E3 2000 Wrap-Up
A look at Sega's showing at E3 - By BenT and Fragmaster
Sickeningly cute 3D platformer, 'nuff said. Really, I can't tell you much about this. I ran around a garden for all of ten minutes and nothing happened. I put down the controller in boredom and went on to more eventful games. You know, the kind where... things happen? Yeah. Those are cool.
Legacy of Kain: Soul Reaver 2
The original Soul Reaver was a megahit for both the PSX and Dreamcast, so it's no surprise that the sequel is already far into development. At this point Soul Reaver 2 looks like one of those "more of the same" sequels; it'll keep fans of the first happy, but doesn't look to innovate in many ways. There are more spells, better textures, cool light sourcing, and the same excellent control and voice acting, but I came away with the feeling that the series is just treading water in terms of gameplay. Sure, the game will be as solid as ever, but I'm guessing it'll leave players feeling a bit empty inside. Let's hope I'm on crack on this one, eh? Soul Reaver 2 is set to debut this fall.
Electro Source, LLC.
Sydney 2000 marks the return of multi-event Track and Field style games, as were popular in the mid to late 80's. In fact, the designers of Sydney 2000 have stated that they were inspired by Epyx's classic Summer Games. In any case, Sydney is looking to be a good multi-event sports title. 32 countries will be represented, with a unique male/female model for each. There's also a wide variety of events, including javelin, skeet shooting, weight lifting, triple jump, 100 meter sprints, 110 meter hurdles, 10 meter platform diving, kayak slalom, hammer throw, and the proverbial "more". Only a select few events were playable at E3, but what was there looked pretty decent. Control was good, but the quality of the graphics could vary. Hammer throw had framerate problems, for example, while skeet shooting was smooth but graphically undetailed. I'm sure they'll resolve some of these issues before the game launches in the fall, and we'll have one fine Olympics title to review.
Walt Disney World Quest: Magical Racing Tour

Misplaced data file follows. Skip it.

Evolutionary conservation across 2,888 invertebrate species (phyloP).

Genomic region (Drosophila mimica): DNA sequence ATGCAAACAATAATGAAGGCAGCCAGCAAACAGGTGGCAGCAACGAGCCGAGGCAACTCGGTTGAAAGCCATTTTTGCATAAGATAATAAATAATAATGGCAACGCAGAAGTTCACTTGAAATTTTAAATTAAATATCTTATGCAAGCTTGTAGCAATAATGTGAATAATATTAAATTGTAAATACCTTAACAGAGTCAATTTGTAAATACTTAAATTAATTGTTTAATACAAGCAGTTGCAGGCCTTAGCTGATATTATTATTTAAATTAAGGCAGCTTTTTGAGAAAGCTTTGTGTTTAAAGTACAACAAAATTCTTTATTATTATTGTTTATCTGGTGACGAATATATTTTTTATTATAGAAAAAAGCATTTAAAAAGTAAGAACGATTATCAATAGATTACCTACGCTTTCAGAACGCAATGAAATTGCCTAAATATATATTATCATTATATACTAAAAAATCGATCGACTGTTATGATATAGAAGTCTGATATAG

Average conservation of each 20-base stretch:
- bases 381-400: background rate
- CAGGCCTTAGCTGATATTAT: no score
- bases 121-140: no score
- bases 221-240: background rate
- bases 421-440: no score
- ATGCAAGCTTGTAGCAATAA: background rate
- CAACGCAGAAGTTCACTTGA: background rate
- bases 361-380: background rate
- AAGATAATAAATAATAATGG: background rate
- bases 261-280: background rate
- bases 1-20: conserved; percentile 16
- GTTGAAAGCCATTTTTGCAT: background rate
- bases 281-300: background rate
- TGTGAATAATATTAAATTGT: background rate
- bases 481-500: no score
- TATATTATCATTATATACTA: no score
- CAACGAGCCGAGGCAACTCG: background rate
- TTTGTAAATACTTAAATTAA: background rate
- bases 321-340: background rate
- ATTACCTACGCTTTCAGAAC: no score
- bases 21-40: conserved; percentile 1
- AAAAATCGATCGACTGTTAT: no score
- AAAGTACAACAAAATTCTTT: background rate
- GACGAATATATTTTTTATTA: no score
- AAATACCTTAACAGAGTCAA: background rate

One of the trends at E3 this year was mascot-based cart racers, and Eidos' Magical Racing Tour was just another face in the crowd. The game isn't terrible, but it's certainly not a winner, either. While it has the obvious appeal of the famous Disney characters to support it, the game's technology just can't keep up. Draw-in (fade-in, really) is disturbingly close to your character, and the framerate is just hurting. Visually, it's quite apparent that this is a PSX port. Still, there are some redeemable qualities. The idea of racing through the major Disney attractions is admittedly cool, and there was some pretty sweet track design to be seen. There's also one really cool gameplay mechanic I'd like to see in other racers. When you powerslide (done by hopping first, just like in Mario Kart), you'll build up energy. If you hold the slide just long enough and then release it, your character will shoot forward in a huge burst of speed. This technique is clearly the core of the gameplay, and must be mastered to, well, master the game. It was pretty fun to slide around a corner and then shoot down a straightaway, so I hope Crystal Dynamics can button up the rest of this title before its June release.
This obscure company delivered what was arguably the best surprise of the show: they're localizing Treasure's Bakuretsu Muteki Bangaioh for the US market! If you're not familiar with Treasure, then shame on you. They're a team of ex-Konami programmers (Axelay, Contra III) that are responsible for some of the best action games ever. Gunstar Heroes, Alien Soldier, Guardian Heroes, Silhouette Mirage, and Radiant Silvergun are just a few of their awesome titles. Their latest is Bakuretsu Muteki Bangaioh (renamed Bangai-O! for the US), which is a mech-based 2D shooting game which originated on the N64. There's only one real idea behind the game: create as much chaos and destruction as possible! This Dreamcast version tweaks the rules of the N64 title, making it a different experience than the earlier game. Of course, the graphics have been improved as well, with much less slowdown and sharper detail. While release info was scant, we got the impression that Bangai-O! will be headed for a Q3 release date.
World's Scariest Police Chases
It was only a matter of time, I guess. Fox's trashy, sensationalistic TV show has made the jump to video games. Is it worth getting excited over? It's a bit too early to tell, but this one could go either way. While Fox only had the PC version on display, and a number of problems were apparent. Chief among these were the incredibly unrealistic, "floaty" physics -- your car could tip over at the oddest times, such as when trying to turn around on the incline of a roadside hill. Control was passable, at least. Graphically the game was average. There was moderate pop-up in the distance, cars displayed damage, and there was a decent rain effect. The most impressive aspect was the light sourcing -- the lights on top of your police car bathe the environs in a revolving red and blue glow. Gameplay consists of chasing down felons in and around a realistically modeled city, but I never did actually catch one. Oh well.
Next: Gathering of Developers and Infogrames